2.03.2006

Gefilte Flesh: So Foreskin Is Kosher? Phew!

NYC Battles Vampire Rabbis

from Sploid

New guidelines issued by New York City’s health commissioner calls for rabbis to stop sucking the blood from the freshly cut foreskin of infant boys. It does not explicitly ban the practice, however.

In an open letter to the Jewish community Commissioner Thomas Frieden explained that during his survey it was found that one rabbi had served as mohel to three infants that had neonatal herpes. The odds of this happening by chance are roughly one in 7 million.

The move comes after an investigation revealed that one baby had died, another had incurred brain damage and several had contracted neonatal herpes as a result of metzitzah b'peh, the ceremonial sucking of blood by a mohel from the wound of a circumcised infant.

Some 3,700 years ago, God made Abraham a deal: God would make Abraham the father of a great nation if Abraham promised that he and all his male sons would needlessly butcher their foreskins as a reminder of the covenant.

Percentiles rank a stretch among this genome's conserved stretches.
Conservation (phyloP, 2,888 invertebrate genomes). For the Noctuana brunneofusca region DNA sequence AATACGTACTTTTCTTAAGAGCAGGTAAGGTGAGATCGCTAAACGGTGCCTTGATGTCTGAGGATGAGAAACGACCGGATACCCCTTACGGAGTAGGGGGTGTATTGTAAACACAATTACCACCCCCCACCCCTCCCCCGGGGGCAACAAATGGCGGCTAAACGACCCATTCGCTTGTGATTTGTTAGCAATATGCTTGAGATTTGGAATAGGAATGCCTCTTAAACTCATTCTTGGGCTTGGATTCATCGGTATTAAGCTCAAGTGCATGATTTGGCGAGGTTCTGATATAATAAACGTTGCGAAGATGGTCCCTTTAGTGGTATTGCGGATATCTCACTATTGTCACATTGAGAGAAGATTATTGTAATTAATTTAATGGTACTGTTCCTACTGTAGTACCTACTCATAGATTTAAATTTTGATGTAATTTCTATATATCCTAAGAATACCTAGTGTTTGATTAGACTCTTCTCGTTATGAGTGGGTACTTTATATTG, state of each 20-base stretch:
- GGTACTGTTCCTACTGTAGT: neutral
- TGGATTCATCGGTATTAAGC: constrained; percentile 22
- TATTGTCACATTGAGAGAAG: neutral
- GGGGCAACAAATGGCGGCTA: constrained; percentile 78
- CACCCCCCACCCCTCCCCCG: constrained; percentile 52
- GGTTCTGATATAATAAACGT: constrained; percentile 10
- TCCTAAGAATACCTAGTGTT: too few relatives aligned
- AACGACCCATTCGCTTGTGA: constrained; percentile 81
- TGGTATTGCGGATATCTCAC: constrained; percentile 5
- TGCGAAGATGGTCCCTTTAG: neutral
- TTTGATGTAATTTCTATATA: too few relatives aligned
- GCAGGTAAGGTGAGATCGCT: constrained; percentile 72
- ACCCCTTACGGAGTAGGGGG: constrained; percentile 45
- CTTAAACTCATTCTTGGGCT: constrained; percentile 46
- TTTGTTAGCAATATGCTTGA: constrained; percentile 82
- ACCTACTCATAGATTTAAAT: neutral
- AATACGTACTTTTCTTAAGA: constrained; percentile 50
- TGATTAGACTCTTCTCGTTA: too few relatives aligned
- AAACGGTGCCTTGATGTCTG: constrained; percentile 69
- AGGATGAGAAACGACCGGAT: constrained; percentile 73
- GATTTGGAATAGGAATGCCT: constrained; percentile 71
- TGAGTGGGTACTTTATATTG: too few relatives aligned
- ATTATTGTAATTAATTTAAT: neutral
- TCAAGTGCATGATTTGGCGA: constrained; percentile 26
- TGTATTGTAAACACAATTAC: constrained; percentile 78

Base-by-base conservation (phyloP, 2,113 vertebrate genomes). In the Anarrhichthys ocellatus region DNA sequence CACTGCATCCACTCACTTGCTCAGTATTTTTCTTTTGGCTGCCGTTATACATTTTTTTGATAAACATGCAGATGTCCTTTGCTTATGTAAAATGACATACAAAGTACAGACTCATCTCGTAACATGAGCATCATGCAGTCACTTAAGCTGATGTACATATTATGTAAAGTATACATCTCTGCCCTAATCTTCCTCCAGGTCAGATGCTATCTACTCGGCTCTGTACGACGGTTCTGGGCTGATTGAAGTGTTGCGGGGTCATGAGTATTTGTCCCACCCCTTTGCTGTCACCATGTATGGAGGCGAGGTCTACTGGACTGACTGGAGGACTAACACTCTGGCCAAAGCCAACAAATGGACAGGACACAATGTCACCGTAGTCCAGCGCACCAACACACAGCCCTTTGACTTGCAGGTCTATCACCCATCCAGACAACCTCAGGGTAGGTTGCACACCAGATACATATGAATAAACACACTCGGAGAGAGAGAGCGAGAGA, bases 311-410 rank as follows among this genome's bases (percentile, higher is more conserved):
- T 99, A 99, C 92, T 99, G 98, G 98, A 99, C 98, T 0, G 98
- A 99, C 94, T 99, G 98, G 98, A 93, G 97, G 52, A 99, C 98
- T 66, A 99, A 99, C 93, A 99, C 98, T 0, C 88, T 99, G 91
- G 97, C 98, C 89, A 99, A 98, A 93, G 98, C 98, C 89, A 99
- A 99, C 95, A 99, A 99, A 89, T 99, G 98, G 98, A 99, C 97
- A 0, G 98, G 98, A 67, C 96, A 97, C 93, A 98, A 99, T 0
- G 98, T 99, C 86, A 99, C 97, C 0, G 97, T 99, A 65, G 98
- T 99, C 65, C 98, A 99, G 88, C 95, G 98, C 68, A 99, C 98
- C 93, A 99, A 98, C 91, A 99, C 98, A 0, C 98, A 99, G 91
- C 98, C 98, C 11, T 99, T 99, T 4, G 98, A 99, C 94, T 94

The rite of the bris is followed by both Jews and Muslims as a religious ritual.

Many Christian cultures inexplicably decided to start mutilating their sons in the 19th Century. Hygiene was the alleged concern, though the historical record suggests that soap had been invented nearly 5,000 years earlier.

Even within the Jewish community there is controversy over how metzitzah b'peh should be performed. Some argue that the Talmud only states that blood be drawn away from the wound to prevent infection, with no requirement as to how this is done. Another school of thought, primarily in the Hasidic community, is that it must be performed orally.

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